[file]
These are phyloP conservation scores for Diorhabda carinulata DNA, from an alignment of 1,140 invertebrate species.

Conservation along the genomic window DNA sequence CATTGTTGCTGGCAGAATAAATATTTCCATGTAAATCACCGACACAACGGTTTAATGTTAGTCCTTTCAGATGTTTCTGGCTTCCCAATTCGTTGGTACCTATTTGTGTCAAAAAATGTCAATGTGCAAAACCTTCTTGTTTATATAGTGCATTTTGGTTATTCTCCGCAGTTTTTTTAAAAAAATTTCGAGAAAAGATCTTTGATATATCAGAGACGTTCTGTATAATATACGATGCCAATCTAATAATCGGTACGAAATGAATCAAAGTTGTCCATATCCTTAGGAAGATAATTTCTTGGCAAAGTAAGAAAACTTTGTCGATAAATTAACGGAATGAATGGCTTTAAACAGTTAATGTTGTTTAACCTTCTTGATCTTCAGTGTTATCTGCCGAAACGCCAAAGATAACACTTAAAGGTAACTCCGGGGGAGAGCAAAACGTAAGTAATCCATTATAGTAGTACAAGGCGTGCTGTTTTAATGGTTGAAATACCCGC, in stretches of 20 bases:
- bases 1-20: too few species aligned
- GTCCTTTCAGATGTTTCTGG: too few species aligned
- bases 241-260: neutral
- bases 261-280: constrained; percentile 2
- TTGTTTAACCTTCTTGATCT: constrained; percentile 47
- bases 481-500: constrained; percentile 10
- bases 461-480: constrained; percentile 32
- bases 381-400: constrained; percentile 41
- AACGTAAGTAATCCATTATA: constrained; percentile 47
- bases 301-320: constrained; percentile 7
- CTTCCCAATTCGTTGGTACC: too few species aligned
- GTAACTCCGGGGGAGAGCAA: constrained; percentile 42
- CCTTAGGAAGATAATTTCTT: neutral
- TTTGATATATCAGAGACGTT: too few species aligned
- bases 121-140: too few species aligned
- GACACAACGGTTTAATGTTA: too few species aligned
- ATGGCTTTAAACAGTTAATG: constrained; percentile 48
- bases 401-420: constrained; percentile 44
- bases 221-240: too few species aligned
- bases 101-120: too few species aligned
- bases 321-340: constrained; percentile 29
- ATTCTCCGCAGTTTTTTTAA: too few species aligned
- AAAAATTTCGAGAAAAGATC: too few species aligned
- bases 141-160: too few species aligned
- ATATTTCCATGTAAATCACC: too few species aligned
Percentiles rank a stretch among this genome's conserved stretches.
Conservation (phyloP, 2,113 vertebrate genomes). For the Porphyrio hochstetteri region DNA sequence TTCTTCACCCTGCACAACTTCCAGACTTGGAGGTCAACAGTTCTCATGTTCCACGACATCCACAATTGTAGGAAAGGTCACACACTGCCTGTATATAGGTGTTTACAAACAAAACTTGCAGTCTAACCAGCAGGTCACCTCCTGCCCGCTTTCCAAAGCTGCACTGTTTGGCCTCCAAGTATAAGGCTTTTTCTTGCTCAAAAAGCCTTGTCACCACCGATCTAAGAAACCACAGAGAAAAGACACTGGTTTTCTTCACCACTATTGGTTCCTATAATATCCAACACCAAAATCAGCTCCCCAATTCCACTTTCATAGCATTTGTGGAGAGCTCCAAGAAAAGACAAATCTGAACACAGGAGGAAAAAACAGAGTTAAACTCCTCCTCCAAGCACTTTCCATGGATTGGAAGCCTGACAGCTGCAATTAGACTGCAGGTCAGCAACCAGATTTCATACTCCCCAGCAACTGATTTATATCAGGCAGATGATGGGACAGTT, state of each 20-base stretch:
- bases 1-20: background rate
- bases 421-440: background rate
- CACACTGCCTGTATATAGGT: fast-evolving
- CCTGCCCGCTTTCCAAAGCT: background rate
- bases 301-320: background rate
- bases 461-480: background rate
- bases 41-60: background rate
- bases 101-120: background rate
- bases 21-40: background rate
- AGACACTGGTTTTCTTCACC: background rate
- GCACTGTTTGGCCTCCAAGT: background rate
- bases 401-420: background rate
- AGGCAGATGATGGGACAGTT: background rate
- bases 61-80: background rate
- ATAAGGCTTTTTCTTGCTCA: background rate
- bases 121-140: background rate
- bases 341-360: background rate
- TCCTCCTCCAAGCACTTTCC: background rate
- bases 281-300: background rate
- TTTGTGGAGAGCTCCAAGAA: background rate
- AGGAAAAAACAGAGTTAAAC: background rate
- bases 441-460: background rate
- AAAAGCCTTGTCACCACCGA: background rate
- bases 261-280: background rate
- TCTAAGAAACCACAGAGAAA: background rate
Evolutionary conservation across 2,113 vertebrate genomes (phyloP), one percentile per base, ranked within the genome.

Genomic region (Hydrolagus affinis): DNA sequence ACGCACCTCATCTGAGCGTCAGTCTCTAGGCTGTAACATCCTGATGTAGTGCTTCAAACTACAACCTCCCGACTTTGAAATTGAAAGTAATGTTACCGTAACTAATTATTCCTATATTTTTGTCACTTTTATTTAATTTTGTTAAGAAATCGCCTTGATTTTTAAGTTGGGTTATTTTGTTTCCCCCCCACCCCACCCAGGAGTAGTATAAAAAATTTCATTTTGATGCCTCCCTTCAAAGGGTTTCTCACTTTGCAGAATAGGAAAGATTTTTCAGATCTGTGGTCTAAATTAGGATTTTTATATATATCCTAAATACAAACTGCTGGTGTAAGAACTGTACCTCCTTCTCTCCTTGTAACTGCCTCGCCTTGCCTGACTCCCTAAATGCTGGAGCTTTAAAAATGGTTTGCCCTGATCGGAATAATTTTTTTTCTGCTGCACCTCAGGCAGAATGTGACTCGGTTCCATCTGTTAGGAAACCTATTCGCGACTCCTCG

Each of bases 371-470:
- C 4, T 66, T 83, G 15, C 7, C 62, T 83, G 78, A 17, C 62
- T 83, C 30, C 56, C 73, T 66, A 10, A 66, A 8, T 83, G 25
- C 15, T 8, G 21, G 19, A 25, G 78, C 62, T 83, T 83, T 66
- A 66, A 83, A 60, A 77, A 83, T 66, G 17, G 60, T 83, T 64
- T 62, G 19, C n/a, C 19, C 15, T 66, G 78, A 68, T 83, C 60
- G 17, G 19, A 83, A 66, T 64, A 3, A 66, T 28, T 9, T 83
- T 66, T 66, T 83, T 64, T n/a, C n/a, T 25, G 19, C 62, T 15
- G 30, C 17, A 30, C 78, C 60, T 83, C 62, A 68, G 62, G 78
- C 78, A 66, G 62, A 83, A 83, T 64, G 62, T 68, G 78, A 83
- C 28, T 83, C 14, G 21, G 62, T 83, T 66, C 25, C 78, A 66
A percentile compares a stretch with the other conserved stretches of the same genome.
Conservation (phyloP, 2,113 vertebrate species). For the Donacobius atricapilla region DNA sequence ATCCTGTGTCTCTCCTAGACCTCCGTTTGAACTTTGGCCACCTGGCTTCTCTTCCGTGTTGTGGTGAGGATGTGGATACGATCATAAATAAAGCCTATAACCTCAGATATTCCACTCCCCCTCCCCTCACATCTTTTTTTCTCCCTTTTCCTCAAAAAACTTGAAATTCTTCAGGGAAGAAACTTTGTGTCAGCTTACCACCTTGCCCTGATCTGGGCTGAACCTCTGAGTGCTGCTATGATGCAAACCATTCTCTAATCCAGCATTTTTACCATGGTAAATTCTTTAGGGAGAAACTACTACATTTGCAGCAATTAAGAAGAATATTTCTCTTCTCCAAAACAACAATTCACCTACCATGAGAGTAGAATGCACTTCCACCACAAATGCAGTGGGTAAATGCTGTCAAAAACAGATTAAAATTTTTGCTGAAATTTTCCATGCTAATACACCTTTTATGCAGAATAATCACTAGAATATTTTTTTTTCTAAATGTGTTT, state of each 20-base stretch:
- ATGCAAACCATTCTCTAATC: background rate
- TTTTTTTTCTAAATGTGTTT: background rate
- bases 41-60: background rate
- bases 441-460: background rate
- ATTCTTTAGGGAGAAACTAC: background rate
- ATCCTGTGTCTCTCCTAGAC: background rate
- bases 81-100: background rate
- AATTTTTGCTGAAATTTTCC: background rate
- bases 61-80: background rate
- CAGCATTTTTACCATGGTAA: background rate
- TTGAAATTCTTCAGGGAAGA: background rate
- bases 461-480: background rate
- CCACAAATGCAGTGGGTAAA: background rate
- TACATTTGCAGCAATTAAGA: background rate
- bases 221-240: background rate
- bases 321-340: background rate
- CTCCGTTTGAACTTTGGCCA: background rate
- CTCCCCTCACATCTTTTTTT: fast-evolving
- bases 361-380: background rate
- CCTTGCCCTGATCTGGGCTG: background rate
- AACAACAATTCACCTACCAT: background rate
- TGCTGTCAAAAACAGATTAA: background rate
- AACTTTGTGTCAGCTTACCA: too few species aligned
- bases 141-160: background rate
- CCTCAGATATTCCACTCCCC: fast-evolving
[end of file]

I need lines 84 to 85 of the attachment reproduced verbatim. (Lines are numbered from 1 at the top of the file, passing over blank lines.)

- bases 221-240: background rate
- bases 321-340: background rate